The constitutional problem, as far as resources are concerned, stems from the fact that government intervention in the areas of water, energy, the environment, forestry and mines is practised by Ottawa as well as by the provinces. In order to act within provincial territory, the central government bases its action not on proprietory rights, which it does not possess in any case, but on various legislative powers in relation to certain aspects of natural resources. It also possesses general powers, which, in this area as in others, often gives it sufficient weight to block provincial initiatives, hence the negation of the fact of provincial ownership rights. These federal interventions are also at the basis of the duplication of many federal-provincial services.
These general powers of the Parliament of Canada give it the opportunity to encroach on provincial domains in various ways. Thus, the federal declatory power is a discretoniary power, under which Ottawa may, by a mere declaration, take control of works which otherwise come under provincial jurisdiction. This power has already been used specifically to bring nuclear energy under federal authority. This could also be the case for oil or electricity if circumstances so dictated in Ottawa’s view.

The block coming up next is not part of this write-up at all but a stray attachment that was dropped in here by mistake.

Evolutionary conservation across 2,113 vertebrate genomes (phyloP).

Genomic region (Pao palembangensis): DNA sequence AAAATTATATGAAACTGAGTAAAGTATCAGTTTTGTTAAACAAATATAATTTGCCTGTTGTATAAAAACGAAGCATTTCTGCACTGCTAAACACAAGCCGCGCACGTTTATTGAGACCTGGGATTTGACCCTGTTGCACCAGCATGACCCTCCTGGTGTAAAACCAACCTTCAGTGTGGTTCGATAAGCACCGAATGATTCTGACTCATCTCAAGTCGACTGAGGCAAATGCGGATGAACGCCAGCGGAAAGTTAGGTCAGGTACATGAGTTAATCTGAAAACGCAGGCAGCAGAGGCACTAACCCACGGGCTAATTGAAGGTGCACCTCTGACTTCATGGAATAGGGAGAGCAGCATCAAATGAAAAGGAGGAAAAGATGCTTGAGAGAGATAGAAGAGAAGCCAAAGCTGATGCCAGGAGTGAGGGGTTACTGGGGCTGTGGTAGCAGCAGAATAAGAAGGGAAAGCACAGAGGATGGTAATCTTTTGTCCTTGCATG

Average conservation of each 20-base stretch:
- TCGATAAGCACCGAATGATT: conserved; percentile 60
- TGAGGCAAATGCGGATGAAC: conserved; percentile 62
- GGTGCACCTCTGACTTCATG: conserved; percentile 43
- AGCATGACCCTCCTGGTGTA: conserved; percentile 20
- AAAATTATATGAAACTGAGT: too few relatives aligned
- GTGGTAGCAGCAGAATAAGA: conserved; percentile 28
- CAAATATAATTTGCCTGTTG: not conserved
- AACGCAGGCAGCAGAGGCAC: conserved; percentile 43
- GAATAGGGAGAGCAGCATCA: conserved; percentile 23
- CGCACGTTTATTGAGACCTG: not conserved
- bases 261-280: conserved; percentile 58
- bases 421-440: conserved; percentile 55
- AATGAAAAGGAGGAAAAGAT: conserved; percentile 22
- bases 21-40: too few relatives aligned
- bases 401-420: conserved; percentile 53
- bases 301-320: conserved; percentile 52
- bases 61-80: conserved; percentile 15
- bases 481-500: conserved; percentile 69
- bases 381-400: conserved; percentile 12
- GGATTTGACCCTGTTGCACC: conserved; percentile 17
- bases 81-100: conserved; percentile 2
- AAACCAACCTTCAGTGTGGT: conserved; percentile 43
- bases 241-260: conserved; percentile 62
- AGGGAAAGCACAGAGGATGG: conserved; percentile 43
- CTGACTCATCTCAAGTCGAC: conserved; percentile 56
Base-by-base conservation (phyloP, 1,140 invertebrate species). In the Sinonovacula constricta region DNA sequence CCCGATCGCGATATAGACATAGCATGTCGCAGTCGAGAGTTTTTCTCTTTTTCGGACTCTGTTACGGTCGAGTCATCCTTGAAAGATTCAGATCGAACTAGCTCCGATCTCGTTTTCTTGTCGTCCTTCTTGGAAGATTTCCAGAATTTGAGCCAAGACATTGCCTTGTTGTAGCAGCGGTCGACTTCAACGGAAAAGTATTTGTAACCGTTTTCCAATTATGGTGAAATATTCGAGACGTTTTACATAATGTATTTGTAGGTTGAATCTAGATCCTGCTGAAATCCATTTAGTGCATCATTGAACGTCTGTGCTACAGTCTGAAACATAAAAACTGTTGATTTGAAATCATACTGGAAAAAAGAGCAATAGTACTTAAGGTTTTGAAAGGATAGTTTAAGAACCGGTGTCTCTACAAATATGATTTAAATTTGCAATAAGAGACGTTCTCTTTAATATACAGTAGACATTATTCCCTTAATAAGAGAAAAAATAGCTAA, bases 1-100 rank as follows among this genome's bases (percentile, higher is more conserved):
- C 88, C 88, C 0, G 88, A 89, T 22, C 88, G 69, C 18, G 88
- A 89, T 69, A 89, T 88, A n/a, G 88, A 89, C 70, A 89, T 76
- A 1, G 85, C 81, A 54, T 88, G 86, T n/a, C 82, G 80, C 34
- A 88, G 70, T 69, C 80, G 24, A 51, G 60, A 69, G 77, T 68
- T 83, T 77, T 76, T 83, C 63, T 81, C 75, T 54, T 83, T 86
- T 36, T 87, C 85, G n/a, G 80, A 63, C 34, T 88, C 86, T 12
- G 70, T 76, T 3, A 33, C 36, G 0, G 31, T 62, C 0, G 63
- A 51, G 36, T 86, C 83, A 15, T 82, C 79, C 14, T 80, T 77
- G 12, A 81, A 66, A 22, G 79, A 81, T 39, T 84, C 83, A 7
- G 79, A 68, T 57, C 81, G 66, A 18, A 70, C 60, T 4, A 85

The central government also has another general power based on the clause governing “the Peace, Order and good Government of Canada”. The Canada Water Act, adopted in 1970 is, in fact, based on this power. This Act even permits the federal minister of Energy, Mines and Resources to plan the management of provincial waters, even without the agreement of the provinces concerned. This statute may, for example, block all provincial legislation concerning waterways located entirely within a province.
“Implicit power”, another major general power, also authorises Ottawa to encroach on provincial domains.
Recent amendments to the Fisheries Act require federal approval for any initiative concerning water likely to affect aquatic fauna. By bringing the management of water under the fisheries regulations, Ottawa is bringing under its control most of the provincial, initiatives on water.
The Energy Supplies Emergency Act, adopted in 1974 by Ottawa, also stems from the use of the general powers of the federal Parliament: in this case, it is a question of an emergency power. The then government of Quebec did not fail to react by inviting the federal government to stay out of planning the distribution of natural resources. This law expired in 1976. However, if it is true that the emergency measures adopted by Ottawa suspend only temporarily the exercise of provincial powers, the “temporary” periods can sometimes last a long time. A crisis may be real or apprehended; emergency measures may also be applied for a subsequent so-called “reestablishment” period. Studies indicate that for 40 per cent of the period from 1914 to 1976, emergency measures were in force in one area or another.